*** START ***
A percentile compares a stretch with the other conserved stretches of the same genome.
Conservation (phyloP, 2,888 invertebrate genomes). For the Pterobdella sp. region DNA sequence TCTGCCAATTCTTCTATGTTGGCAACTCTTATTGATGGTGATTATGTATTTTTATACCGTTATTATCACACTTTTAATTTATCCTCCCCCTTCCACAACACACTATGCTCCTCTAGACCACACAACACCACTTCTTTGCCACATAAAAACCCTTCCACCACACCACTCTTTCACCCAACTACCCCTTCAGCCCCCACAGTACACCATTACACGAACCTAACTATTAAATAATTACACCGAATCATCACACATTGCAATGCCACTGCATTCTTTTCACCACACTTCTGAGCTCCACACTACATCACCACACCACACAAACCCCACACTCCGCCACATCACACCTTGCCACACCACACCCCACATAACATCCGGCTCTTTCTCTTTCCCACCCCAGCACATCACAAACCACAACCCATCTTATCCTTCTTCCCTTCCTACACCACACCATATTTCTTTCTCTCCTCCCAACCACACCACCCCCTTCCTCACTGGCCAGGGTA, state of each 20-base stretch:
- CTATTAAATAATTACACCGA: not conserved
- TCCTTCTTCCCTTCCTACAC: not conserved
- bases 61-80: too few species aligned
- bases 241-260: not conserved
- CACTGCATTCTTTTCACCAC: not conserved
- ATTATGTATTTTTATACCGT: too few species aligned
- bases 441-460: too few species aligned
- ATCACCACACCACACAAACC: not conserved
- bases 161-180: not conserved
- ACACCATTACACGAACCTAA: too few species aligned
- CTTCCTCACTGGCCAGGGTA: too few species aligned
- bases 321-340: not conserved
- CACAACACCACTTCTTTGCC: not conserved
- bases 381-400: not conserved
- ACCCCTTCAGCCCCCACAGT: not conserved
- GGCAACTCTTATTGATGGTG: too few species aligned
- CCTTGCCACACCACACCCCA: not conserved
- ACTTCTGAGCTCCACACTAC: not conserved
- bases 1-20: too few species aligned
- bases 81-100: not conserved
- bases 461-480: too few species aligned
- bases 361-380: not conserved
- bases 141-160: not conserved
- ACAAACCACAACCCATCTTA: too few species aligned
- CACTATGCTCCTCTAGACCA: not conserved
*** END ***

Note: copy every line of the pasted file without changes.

A percentile compares a stretch with the other conserved stretches of the same genome.
Conservation (phyloP, 2,888 invertebrate genomes). For the Pterobdella sp. region DNA sequence TCTGCCAATTCTTCTATGTTGGCAACTCTTATTGATGGTGATTATGTATTTTTATACCGTTATTATCACACTTTTAATTTATCCTCCCCCTTCCACAACACACTATGCTCCTCTAGACCACACAACACCACTTCTTTGCCACATAAAAACCCTTCCACCACACCACTCTTTCACCCAACTACCCCTTCAGCCCCCACAGTACACCATTACACGAACCTAACTATTAAATAATTACACCGAATCATCACACATTGCAATGCCACTGCATTCTTTTCACCACACTTCTGAGCTCCACACTACATCACCACACCACACAAACCCCACACTCCGCCACATCACACCTTGCCACACCACACCCCACATAACATCCGGCTCTTTCTCTTTCCCACCCCAGCACATCACAAACCACAACCCATCTTATCCTTCTTCCCTTCCTACACCACACCATATTTCTTTCTCTCCTCCCAACCACACCACCCCCTTCCTCACTGGCCAGGGTA, state of each 20-base stretch:
- CTATTAAATAATTACACCGA: not conserved
- TCCTTCTTCCCTTCCTACAC: not conserved
- bases 61-80: too few species aligned
- bases 241-260: not conserved
- CACTGCATTCTTTTCACCAC: not conserved
- ATTATGTATTTTTATACCGT: too few species aligned
- bases 441-460: too few species aligned
- ATCACCACACCACACAAACC: not conserved
- bases 161-180: not conserved
- ACACCATTACACGAACCTAA: too few species aligned
- CTTCCTCACTGGCCAGGGTA: too few species aligned
- bases 321-340: not conserved
- CACAACACCACTTCTTTGCC: not conserved
- bases 381-400: not conserved
- ACCCCTTCAGCCCCCACAGT: not conserved
- GGCAACTCTTATTGATGGTG: too few species aligned
- CCTTGCCACACCACACCCCA: not conserved
- ACTTCTGAGCTCCACACTAC: not conserved
- bases 1-20: too few species aligned
- bases 81-100: not conserved
- bases 461-480: too few species aligned
- bases 361-380: not conserved
- bases 141-160: not conserved
- ACAAACCACAACCCATCTTA: too few species aligned
- CACTATGCTCCTCTAGACCA: not conserved